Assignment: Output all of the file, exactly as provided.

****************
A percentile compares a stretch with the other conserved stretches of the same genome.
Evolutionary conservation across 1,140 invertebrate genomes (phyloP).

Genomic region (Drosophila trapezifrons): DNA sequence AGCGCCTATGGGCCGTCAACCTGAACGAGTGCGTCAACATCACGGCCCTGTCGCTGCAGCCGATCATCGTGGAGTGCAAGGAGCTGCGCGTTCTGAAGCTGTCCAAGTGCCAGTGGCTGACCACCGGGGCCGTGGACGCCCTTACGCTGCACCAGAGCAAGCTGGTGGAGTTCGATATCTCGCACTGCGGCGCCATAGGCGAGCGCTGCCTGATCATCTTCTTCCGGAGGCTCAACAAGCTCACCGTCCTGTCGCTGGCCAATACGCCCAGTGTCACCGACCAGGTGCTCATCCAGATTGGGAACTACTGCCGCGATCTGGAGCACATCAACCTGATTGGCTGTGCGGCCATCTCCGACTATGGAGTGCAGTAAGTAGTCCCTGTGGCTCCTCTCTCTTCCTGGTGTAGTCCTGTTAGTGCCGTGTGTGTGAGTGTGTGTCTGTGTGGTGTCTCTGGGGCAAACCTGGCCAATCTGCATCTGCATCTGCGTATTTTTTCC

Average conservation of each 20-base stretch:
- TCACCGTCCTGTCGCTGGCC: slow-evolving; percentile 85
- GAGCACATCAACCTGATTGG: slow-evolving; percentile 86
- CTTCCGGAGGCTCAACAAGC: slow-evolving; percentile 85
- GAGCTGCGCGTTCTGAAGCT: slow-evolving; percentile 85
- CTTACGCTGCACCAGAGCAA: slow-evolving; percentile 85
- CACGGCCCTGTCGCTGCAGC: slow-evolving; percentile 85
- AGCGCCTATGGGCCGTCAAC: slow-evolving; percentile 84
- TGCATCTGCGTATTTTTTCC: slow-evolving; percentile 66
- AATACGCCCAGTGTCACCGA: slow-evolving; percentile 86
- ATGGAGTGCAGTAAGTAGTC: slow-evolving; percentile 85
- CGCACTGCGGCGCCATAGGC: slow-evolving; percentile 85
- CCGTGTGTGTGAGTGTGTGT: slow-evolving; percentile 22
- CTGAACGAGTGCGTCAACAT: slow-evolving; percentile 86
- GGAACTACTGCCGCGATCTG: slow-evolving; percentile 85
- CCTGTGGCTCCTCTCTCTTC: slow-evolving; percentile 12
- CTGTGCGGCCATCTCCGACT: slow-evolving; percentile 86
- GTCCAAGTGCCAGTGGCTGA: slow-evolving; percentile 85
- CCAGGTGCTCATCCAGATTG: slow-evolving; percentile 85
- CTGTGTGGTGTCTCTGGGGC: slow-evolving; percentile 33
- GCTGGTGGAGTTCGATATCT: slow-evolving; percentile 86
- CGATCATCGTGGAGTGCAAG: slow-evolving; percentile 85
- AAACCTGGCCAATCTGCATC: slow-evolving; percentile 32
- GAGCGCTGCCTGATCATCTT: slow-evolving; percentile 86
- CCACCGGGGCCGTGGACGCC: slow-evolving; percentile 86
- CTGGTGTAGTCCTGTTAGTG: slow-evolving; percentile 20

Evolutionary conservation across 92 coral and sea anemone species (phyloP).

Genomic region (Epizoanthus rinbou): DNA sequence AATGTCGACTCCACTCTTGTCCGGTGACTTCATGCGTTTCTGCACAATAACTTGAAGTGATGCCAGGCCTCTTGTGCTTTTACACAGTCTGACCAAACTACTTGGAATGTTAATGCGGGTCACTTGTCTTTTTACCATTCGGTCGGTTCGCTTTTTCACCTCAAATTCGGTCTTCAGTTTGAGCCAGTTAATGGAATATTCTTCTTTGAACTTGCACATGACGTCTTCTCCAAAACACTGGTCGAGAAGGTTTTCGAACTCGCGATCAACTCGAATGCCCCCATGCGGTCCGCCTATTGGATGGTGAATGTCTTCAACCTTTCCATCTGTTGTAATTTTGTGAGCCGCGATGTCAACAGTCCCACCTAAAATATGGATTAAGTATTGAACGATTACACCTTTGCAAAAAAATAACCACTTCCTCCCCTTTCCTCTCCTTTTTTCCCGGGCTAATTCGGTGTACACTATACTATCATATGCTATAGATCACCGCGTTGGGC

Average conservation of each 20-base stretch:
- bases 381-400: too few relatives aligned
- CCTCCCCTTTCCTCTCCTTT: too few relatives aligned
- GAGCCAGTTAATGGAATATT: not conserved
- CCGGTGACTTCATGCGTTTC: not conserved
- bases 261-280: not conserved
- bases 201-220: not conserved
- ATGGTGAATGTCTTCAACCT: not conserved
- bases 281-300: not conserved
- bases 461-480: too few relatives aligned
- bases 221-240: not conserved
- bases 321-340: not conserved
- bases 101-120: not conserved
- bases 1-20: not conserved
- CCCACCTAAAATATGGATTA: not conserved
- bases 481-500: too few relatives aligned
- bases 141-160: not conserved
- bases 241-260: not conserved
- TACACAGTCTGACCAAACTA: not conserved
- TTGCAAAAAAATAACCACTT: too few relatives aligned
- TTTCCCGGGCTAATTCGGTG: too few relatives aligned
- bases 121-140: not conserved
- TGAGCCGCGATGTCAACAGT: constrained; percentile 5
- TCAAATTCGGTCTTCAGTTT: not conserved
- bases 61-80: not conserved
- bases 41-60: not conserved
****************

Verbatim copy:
A percentile compares a stretch with the other conserved stretches of the same genome.
Evolutionary conservation across 1,140 invertebrate genomes (phyloP).

Genomic region (Drosophila trapezifrons): DNA sequence AGCGCCTATGGGCCGTCAACCTGAACGAGTGCGTCAACATCACGGCCCTGTCGCTGCAGCCGATCATCGTGGAGTGCAAGGAGCTGCGCGTTCTGAAGCTGTCCAAGTGCCAGTGGCTGACCACCGGGGCCGTGGACGCCCTTACGCTGCACCAGAGCAAGCTGGTGGAGTTCGATATCTCGCACTGCGGCGCCATAGGCGAGCGCTGCCTGATCATCTTCTTCCGGAGGCTCAACAAGCTCACCGTCCTGTCGCTGGCCAATACGCCCAGTGTCACCGACCAGGTGCTCATCCAGATTGGGAACTACTGCCGCGATCTGGAGCACATCAACCTGATTGGCTGTGCGGCCATCTCCGACTATGGAGTGCAGTAAGTAGTCCCTGTGGCTCCTCTCTCTTCCTGGTGTAGTCCTGTTAGTGCCGTGTGTGTGAGTGTGTGTCTGTGTGGTGTCTCTGGGGCAAACCTGGCCAATCTGCATCTGCATCTGCGTATTTTTTCC

Average conservation of each 20-base stretch:
- TCACCGTCCTGTCGCTGGCC: slow-evolving; percentile 85
- GAGCACATCAACCTGATTGG: slow-evolving; percentile 86
- CTTCCGGAGGCTCAACAAGC: slow-evolving; percentile 85
- GAGCTGCGCGTTCTGAAGCT: slow-evolving; percentile 85
- CTTACGCTGCACCAGAGCAA: slow-evolving; percentile 85
- CACGGCCCTGTCGCTGCAGC: slow-evolving; percentile 85
- AGCGCCTATGGGCCGTCAAC: slow-evolving; percentile 84
- TGCATCTGCGTATTTTTTCC: slow-evolving; percentile 66
- AATACGCCCAGTGTCACCGA: slow-evolving; percentile 86
- ATGGAGTGCAGTAAGTAGTC: slow-evolving; percentile 85
- CGCACTGCGGCGCCATAGGC: slow-evolving; percentile 85
- CCGTGTGTGTGAGTGTGTGT: slow-evolving; percentile 22
- CTGAACGAGTGCGTCAACAT: slow-evolving; percentile 86
- GGAACTACTGCCGCGATCTG: slow-evolving; percentile 85
- CCTGTGGCTCCTCTCTCTTC: slow-evolving; percentile 12
- CTGTGCGGCCATCTCCGACT: slow-evolving; percentile 86
- GTCCAAGTGCCAGTGGCTGA: slow-evolving; percentile 85
- CCAGGTGCTCATCCAGATTG: slow-evolving; percentile 85
- CTGTGTGGTGTCTCTGGGGC: slow-evolving; percentile 33
- GCTGGTGGAGTTCGATATCT: slow-evolving; percentile 86
- CGATCATCGTGGAGTGCAAG: slow-evolving; percentile 85
- AAACCTGGCCAATCTGCATC: slow-evolving; percentile 32
- GAGCGCTGCCTGATCATCTT: slow-evolving; percentile 86
- CCACCGGGGCCGTGGACGCC: slow-evolving; percentile 86
- CTGGTGTAGTCCTGTTAGTG: slow-evolving; percentile 20

Evolutionary conservation across 92 coral and sea anemone species (phyloP).

Genomic region (Epizoanthus rinbou): DNA sequence AATGTCGACTCCACTCTTGTCCGGTGACTTCATGCGTTTCTGCACAATAACTTGAAGTGATGCCAGGCCTCTTGTGCTTTTACACAGTCTGACCAAACTACTTGGAATGTTAATGCGGGTCACTTGTCTTTTTACCATTCGGTCGGTTCGCTTTTTCACCTCAAATTCGGTCTTCAGTTTGAGCCAGTTAATGGAATATTCTTCTTTGAACTTGCACATGACGTCTTCTCCAAAACACTGGTCGAGAAGGTTTTCGAACTCGCGATCAACTCGAATGCCCCCATGCGGTCCGCCTATTGGATGGTGAATGTCTTCAACCTTTCCATCTGTTGTAATTTTGTGAGCCGCGATGTCAACAGTCCCACCTAAAATATGGATTAAGTATTGAACGATTACACCTTTGCAAAAAAATAACCACTTCCTCCCCTTTCCTCTCCTTTTTTCCCGGGCTAATTCGGTGTACACTATACTATCATATGCTATAGATCACCGCGTTGGGC

Average conservation of each 20-base stretch:
- bases 381-400: too few relatives aligned
- CCTCCCCTTTCCTCTCCTTT: too few relatives aligned
- GAGCCAGTTAATGGAATATT: not conserved
- CCGGTGACTTCATGCGTTTC: not conserved
- bases 261-280: not conserved
- bases 201-220: not conserved
- ATGGTGAATGTCTTCAACCT: not conserved
- bases 281-300: not conserved
- bases 461-480: too few relatives aligned
- bases 221-240: not conserved
- bases 321-340: not conserved
- bases 101-120: not conserved
- bases 1-20: not conserved
- CCCACCTAAAATATGGATTA: not conserved
- bases 481-500: too few relatives aligned
- bases 141-160: not conserved
- bases 241-260: not conserved
- TACACAGTCTGACCAAACTA: not conserved
- TTGCAAAAAAATAACCACTT: too few relatives aligned
- TTTCCCGGGCTAATTCGGTG: too few relatives aligned
- bases 121-140: not conserved
- TGAGCCGCGATGTCAACAGT: constrained; percentile 5
- TCAAATTCGGTCTTCAGTTT: not conserved
- bases 61-80: not conserved
- bases 41-60: not conserved